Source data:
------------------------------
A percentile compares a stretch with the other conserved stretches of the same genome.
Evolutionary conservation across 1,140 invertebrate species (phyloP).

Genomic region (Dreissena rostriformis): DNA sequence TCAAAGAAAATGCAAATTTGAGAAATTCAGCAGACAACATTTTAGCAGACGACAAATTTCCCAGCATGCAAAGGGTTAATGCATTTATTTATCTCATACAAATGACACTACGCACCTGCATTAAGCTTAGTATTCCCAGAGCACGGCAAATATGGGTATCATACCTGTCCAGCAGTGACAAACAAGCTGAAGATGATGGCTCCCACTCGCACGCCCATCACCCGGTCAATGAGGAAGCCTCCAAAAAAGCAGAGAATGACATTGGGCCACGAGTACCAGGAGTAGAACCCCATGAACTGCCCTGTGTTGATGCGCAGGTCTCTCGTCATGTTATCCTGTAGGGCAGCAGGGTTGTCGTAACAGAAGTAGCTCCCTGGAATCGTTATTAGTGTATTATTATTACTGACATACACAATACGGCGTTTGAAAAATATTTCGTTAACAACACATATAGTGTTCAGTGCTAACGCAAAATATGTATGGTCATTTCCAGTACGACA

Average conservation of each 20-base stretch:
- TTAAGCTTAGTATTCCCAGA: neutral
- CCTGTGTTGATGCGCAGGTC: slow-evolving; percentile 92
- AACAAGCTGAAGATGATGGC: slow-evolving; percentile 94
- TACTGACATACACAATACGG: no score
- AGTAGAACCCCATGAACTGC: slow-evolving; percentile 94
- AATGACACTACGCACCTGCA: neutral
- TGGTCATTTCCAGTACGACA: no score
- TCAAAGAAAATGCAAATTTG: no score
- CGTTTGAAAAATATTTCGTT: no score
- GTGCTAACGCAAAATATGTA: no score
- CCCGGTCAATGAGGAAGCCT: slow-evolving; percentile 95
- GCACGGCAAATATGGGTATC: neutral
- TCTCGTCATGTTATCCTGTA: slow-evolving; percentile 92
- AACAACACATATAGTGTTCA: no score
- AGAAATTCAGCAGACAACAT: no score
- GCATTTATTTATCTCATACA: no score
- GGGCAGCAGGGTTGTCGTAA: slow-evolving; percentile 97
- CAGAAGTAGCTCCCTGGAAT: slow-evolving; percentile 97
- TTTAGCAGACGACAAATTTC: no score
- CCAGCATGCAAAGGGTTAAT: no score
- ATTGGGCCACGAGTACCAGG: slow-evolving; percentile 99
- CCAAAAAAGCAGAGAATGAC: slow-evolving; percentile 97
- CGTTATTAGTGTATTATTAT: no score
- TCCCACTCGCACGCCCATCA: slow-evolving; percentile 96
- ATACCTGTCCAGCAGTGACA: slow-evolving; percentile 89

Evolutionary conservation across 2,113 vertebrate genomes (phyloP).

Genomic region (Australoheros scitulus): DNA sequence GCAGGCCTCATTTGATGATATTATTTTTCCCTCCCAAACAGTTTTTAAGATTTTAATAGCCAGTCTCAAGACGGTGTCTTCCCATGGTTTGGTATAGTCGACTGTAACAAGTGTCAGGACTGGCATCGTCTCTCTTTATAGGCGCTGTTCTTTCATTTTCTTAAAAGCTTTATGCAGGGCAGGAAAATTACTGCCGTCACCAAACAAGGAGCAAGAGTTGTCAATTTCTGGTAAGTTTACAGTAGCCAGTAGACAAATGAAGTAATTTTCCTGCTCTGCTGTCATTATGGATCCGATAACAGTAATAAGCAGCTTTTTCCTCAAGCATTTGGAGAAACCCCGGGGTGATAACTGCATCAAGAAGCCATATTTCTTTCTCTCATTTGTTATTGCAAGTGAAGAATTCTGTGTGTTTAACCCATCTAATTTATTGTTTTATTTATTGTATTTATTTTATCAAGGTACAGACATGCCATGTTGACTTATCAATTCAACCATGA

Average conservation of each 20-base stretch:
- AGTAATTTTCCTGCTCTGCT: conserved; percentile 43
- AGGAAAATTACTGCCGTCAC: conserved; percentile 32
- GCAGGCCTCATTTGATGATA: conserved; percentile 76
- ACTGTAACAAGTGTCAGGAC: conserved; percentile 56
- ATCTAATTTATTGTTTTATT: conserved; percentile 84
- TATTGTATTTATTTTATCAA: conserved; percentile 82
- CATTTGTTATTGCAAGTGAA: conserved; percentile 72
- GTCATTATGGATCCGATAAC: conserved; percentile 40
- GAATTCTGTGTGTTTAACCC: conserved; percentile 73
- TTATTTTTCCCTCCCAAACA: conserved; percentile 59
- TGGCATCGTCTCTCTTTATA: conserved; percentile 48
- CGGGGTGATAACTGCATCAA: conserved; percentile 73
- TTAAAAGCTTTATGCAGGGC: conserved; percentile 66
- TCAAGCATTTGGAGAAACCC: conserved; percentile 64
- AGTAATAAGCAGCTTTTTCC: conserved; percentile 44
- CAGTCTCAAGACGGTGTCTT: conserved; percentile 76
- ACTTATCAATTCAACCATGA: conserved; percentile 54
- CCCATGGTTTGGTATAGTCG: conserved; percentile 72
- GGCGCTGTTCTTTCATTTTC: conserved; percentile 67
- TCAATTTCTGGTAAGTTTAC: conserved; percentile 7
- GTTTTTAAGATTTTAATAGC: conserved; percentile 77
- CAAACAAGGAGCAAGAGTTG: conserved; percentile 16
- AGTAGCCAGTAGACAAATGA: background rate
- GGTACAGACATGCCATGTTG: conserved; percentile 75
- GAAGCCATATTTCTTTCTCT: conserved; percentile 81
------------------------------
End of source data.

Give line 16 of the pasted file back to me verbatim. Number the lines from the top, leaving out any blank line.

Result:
- GCACGGCAAATATGGGTATC: neutral